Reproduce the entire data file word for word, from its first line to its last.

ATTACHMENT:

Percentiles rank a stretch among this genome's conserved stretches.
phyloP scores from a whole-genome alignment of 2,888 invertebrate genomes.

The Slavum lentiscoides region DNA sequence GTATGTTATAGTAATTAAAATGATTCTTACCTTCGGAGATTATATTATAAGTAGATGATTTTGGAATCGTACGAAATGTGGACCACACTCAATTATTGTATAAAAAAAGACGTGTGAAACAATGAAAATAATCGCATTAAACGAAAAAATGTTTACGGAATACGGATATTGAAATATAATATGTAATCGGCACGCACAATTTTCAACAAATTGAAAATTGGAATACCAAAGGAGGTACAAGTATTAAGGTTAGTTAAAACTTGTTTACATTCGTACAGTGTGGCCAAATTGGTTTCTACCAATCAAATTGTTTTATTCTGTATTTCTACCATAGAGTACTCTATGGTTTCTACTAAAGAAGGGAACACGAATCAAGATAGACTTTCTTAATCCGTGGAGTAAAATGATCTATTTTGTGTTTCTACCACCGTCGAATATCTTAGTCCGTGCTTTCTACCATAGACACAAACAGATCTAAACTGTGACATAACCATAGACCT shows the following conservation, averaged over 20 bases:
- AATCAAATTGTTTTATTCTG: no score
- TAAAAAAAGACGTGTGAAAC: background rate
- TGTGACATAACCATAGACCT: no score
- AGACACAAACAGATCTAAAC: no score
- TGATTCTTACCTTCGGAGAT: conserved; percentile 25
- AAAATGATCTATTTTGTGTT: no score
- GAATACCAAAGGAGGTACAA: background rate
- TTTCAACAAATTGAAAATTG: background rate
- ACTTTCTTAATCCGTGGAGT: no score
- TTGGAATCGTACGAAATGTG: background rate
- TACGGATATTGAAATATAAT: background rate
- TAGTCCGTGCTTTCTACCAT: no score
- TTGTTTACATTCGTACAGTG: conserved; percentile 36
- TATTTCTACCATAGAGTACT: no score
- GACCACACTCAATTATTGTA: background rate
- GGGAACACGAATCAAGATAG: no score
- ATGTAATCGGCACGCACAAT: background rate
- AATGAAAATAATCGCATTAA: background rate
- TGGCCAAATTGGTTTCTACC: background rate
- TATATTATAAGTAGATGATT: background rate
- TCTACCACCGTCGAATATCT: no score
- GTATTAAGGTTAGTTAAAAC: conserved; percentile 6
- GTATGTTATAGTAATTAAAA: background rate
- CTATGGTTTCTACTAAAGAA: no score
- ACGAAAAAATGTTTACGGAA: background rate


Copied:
Percentiles rank a stretch among this genome's conserved stretches.
phyloP scores from a whole-genome alignment of 2,888 invertebrate genomes.

The Slavum lentiscoides region DNA sequence GTATGTTATAGTAATTAAAATGATTCTTACCTTCGGAGATTATATTATAAGTAGATGATTTTGGAATCGTACGAAATGTGGACCACACTCAATTATTGTATAAAAAAAGACGTGTGAAACAATGAAAATAATCGCATTAAACGAAAAAATGTTTACGGAATACGGATATTGAAATATAATATGTAATCGGCACGCACAATTTTCAACAAATTGAAAATTGGAATACCAAAGGAGGTACAAGTATTAAGGTTAGTTAAAACTTGTTTACATTCGTACAGTGTGGCCAAATTGGTTTCTACCAATCAAATTGTTTTATTCTGTATTTCTACCATAGAGTACTCTATGGTTTCTACTAAAGAAGGGAACACGAATCAAGATAGACTTTCTTAATCCGTGGAGTAAAATGATCTATTTTGTGTTTCTACCACCGTCGAATATCTTAGTCCGTGCTTTCTACCATAGACACAAACAGATCTAAACTGTGACATAACCATAGACCT shows the following conservation, averaged over 20 bases:
- AATCAAATTGTTTTATTCTG: no score
- TAAAAAAAGACGTGTGAAAC: background rate
- TGTGACATAACCATAGACCT: no score
- AGACACAAACAGATCTAAAC: no score
- TGATTCTTACCTTCGGAGAT: conserved; percentile 25
- AAAATGATCTATTTTGTGTT: no score
- GAATACCAAAGGAGGTACAA: background rate
- TTTCAACAAATTGAAAATTG: background rate
- ACTTTCTTAATCCGTGGAGT: no score
- TTGGAATCGTACGAAATGTG: background rate
- TACGGATATTGAAATATAAT: background rate
- TAGTCCGTGCTTTCTACCAT: no score
- TTGTTTACATTCGTACAGTG: conserved; percentile 36
- TATTTCTACCATAGAGTACT: no score
- GACCACACTCAATTATTGTA: background rate
- GGGAACACGAATCAAGATAG: no score
- ATGTAATCGGCACGCACAAT: background rate
- AATGAAAATAATCGCATTAA: background rate
- TGGCCAAATTGGTTTCTACC: background rate
- TATATTATAAGTAGATGATT: background rate
- TCTACCACCGTCGAATATCT: no score
- GTATTAAGGTTAGTTAAAAC: conserved; percentile 6
- GTATGTTATAGTAATTAAAA: background rate
- CTATGGTTTCTACTAAAGAA: no score
- ACGAAAAAATGTTTACGGAA: background rate